Billy Joel's tour of Russia in 1987 has long been cited as one of the reasons for the fall of communism in the Soviet Union, as his introduction of rock concerts to the Russian people helped convince them they wanted more of the Western lifestyle.
That tour is the subject of a new documentary and boxed set collection, "A Matter of Trust: The Bridge to Russia" (Columbia/Legacy), a two-CD, one-DVD package out Tuesday that includes 11 previously unreleased songs from the tour. It offers the broadest picture yet of the tour's impact on the Russian people.
However, Mark Rivera, Joel's longtime friend and also the only current member of his band who was on the Russian tour, says the new boxed set also tells the story of the impact the Russian people had on the band.
"They were some of the most compassionate people I've ever met," says Rivera, who recently released his first solo album, "Common Bond," and has a solo headlining date at Manhattan's Cutting Room on June 13. "They wanted to give us everything. It was amazing to be a part of that as a band member. It's hard to put the emotions into words. It was emotional what these people were getting from us, seeing that kind of show for the first time. . . . They wanted what we had."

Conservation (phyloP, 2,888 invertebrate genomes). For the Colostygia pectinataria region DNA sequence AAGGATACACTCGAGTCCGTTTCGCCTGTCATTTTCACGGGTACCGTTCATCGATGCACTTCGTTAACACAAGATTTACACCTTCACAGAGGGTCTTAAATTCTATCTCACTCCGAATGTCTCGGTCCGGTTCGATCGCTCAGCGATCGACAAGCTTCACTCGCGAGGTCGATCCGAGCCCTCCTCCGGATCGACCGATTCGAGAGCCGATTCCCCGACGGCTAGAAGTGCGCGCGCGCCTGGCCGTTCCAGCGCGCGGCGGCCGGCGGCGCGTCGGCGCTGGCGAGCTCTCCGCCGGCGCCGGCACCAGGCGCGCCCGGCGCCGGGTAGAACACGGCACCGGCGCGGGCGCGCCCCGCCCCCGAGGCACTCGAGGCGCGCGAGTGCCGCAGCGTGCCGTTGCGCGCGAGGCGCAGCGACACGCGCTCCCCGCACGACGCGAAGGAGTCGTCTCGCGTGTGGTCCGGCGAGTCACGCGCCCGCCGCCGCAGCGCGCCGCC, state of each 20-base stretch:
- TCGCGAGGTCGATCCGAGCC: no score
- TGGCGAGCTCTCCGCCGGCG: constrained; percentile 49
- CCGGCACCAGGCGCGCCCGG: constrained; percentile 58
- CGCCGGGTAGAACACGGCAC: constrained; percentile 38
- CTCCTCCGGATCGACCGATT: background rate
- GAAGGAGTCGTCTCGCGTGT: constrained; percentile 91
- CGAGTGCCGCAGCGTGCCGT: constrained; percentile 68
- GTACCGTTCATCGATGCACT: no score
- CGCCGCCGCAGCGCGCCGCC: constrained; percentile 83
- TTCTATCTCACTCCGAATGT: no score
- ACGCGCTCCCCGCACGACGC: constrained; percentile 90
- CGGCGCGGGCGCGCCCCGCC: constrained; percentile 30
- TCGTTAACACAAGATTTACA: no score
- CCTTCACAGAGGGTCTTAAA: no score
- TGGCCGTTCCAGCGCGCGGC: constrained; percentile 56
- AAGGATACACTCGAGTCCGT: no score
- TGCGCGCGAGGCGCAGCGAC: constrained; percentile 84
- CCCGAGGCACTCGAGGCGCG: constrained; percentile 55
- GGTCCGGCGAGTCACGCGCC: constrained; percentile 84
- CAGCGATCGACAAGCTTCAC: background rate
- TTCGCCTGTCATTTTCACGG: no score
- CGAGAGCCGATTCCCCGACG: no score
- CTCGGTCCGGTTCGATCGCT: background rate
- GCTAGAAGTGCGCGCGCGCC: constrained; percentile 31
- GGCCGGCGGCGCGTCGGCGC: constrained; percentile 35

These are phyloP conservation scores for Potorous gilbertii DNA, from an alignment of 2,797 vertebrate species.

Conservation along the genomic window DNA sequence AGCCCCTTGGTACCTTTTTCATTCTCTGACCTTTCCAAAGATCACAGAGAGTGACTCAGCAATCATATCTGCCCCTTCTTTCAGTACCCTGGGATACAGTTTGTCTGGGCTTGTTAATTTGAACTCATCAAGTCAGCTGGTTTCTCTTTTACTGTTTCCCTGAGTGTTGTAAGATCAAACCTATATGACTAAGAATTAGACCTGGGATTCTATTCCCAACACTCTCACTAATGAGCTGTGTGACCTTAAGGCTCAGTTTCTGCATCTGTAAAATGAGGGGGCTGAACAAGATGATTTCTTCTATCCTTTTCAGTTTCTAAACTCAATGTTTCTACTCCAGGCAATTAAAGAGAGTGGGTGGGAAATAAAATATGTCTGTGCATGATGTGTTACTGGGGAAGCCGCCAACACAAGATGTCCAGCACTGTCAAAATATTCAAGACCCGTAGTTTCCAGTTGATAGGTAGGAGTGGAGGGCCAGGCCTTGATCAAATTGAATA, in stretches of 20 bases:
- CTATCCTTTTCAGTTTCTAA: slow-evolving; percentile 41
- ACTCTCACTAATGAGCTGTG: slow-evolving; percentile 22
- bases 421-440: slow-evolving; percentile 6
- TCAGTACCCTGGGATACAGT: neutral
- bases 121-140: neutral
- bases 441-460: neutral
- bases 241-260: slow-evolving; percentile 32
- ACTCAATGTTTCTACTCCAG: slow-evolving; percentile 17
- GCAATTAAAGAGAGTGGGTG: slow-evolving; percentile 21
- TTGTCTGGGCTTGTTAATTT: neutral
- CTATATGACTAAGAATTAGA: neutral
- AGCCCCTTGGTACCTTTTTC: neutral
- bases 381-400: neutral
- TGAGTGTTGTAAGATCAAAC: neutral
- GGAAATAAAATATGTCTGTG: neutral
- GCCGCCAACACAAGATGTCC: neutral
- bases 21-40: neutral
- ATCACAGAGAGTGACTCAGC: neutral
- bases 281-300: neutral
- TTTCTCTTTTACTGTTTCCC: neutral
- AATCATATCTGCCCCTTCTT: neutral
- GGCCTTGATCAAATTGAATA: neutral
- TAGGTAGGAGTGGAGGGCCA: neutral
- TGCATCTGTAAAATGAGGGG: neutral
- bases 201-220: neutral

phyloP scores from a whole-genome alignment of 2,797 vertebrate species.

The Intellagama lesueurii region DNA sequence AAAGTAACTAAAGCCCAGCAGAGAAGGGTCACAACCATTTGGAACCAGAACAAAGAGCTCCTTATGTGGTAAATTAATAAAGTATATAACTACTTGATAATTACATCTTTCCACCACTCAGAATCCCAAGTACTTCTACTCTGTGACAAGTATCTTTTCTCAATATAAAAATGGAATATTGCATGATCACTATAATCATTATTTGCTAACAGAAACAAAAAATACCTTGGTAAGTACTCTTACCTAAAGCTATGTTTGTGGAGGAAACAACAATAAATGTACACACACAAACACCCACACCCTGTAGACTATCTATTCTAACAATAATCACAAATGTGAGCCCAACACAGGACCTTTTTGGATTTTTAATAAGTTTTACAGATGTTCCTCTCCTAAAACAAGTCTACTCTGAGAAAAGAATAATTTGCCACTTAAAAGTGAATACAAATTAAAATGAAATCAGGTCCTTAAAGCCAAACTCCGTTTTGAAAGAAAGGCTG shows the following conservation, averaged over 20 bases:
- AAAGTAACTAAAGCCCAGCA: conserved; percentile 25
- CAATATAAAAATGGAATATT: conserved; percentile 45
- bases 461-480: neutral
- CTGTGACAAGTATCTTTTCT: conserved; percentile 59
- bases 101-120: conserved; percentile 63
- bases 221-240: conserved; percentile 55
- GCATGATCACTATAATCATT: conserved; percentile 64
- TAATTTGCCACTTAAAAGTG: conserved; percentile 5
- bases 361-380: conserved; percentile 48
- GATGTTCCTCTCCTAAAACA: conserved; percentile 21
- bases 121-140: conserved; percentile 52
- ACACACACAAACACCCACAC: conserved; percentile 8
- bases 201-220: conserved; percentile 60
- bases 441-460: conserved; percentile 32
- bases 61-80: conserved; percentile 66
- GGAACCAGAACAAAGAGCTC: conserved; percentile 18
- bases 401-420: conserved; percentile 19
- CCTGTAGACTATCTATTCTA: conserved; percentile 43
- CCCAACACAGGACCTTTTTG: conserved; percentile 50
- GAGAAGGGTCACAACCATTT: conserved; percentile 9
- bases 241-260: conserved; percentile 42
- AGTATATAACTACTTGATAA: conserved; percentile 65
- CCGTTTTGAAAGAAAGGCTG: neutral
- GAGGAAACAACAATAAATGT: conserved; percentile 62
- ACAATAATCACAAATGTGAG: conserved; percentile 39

It was the great unknown. We were terrified. It was still the Cold War. But we were literally offering a musical bridge to our cultures, and we knew that was important.
Did the reaction surprise you?
After we played, the front rows of the arena were destroyed. . . . The diplomats were sitting there and when they were gone, the seats were destroyed. It wasn't a protest. It was just the guys jumping up and down on the chairs because they were having so much fun.
Do you think the documentary captures that?
I think more than any documentary I've ever seen. There's so much more footage in this that hasn't been seen. They captured the feeling -- such an amazing outpouring of emotions.
How does the Russian tour rank among the other experiences you've had in the band in the past 32 years?
The most amazing night was when we played after 9/11 at Sony Studios. That night is the pinnacle of what Billy does. He offered a sense of healing. . . . It was the most emotional night I've ever spent with Billy. After that, it was "The Concert for New York City." . . . And then Russia. . . . It's like what The Beatles did when they came on "The Ed Sullivan Show," they were the ambassadors to our culture. Billy did that in 1987 in Russia. I don't say that lightly.